12-22 17:16:29.036 10926-10926/net.media.injector D/## Injector ##: load()
12-22 17:16:29.131 10926-10926/net.media.injector W/gralloc_ranchu: Gralloc pipe failed
                                                                    
                                                                    [ 12-22 17:16:29.132 10926:10926 D/         ]
                                                                    HostConnection::get() New Host Connection established 0xad9f6d80, tid 10926
12-22 17:16:29.174 10926-10954/net.media.injector D/NetworkSecurityConfig: No Network Security Config specified, using platform default
12-22 17:16:29.222 10926-10954/net.media.injector D/## Injector ##: File output stream is => /data/user/0/net.media.injector/files/lib.apk
12-22 17:16:29.523 10926-10953/net.media.injector I/OpenGLRenderer: Initialized EGL, version 1.4
12-22 17:16:29.526 10926-10953/net.media.injector D/OpenGLRenderer: Swap behavior 1
12-22 17:16:30.064 10926-10926/net.media.injector D/## Injector ##: downloaded
12-22 17:16:30.064 10926-10926/net.media.injector D/## Injector ##: /data/user/0/net.media.injector/files/impl.dex
12-22 17:16:30.064 10926-10926/net.media.injector D/## Injector ##: /data/user/0/net.media.injector/files/impl.aar
12-22 17:16:30.065 10926-10926/net.media.injector D/## Injector ##: /data/user/0/net.media.injector/files/lib.apk
12-22 17:16:30.170 10926-10926/net.media.injector D/## Injector ##: loading sdk class
12-22 17:16:30.171 10926-10926/net.media.injector D/##MethodsImpl##: testing this

This approach will allow you to update the functionality with a strong interface defined between shipped code and dynamic part of the SDK. This is the case where host app keeps interacting with your SDK using a set of functions. If your SDK is, initialize once and forget, then you can keep entire logic in dynamic part of the SDK.

Security

Security is going to be one of the biggest concern in this approach. There are some standard ways to validate the dex file like using MD5 hashes. Once you securely download the DEX file in the internal storage then other concerns are as same as they are for shipped SDK.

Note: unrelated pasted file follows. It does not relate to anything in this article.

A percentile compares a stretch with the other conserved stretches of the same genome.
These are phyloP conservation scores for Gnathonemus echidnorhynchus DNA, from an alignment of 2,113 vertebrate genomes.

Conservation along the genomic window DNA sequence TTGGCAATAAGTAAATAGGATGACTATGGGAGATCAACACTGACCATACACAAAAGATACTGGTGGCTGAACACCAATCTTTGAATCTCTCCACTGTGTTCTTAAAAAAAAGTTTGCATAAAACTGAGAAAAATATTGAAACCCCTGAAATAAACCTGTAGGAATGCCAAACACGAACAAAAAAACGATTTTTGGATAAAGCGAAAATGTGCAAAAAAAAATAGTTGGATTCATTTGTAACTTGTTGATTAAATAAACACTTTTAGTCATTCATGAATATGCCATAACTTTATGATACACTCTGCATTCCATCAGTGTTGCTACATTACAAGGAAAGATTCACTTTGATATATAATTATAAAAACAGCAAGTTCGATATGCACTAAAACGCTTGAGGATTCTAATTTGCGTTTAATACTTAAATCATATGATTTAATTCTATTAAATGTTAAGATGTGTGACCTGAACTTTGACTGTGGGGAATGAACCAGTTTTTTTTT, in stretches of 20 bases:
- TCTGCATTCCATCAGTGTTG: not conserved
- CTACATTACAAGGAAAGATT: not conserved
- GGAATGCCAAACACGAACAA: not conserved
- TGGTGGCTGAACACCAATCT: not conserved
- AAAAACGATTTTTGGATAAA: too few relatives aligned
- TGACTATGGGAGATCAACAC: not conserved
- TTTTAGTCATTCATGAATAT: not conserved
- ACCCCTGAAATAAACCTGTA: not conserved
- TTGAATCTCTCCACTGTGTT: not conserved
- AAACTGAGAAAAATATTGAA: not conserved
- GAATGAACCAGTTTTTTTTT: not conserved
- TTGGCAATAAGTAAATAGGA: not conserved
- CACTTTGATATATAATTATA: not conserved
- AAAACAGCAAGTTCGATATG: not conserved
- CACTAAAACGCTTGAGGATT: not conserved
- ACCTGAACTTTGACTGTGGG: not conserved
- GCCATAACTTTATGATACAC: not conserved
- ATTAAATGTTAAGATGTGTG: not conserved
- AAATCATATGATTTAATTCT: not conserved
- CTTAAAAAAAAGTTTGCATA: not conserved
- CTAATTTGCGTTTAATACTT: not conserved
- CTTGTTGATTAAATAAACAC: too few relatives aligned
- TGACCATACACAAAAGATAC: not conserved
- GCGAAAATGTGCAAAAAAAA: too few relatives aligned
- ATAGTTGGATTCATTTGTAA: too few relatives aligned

Github repo for the source code.

Get in touch with me if you need any help or you find something wrong with this post. Happy coding :).



References

[1] Android system fundamentals

[2] ClassLoaders Wiki

[3] [How do classloaders work]((https://myprogressivelearning.wordpress.com/2014/10/28/class-loading-in-java-java-classloader-what-and-how/)

[4] Android Application lifecycle

How to use packages specifically for Debug/Release builds in Android


Preface

Currently I am working on an Android app for one of the most interesting startups in Fintech. I have been really choosy about the packages that are getting shipped with this app, simply because it involves a lot of money related functionalties. During the development, I came across a requirement that debug builds should have instabug integrated for reporting UI issues easily. APK size matters a lot, so I wanted to achieve this without shipping Instabug SDK in production builds.

How to do this?

Gradle file

...
dependencies {
    ...
    compile appDependencies.rateUs
    compile appDependencies.markdownJ
    debugCompile(appDependencies.instabug) {
        exclude group: 'com.mcxiaoke.volley'
    }
}
...    

I changed the way gradle compiles instabug dependency. Now it’s done during debug builds only. Release builds will not consider this dependency.

How to use this conditional dependency in code?

Create debug and release folders inside the src folder of your app. Create the exact same package structure (same as main folder) in both of these folders. Create a class with overriding nature i.e. same name and methods. Now write add instabug initialization inside the debug flavour, while release flavour won’t have this bit. Update your main Application class to include the initialization of this newly created class.

Application class in main.

    @Override
    public void onCreate() {
        super.onCreate();        
        ...
        SimplAppInitializer.init(this);
        ...
    }

And you are done, now the instabug will be only compiled with the debug builds and not with your production builds.

Let me know if there are some issues/suggestions related to this post. Happy coding \m/

Docker + Golang web apps using Godep on AWS with Elastic Beanstalk using CodeShip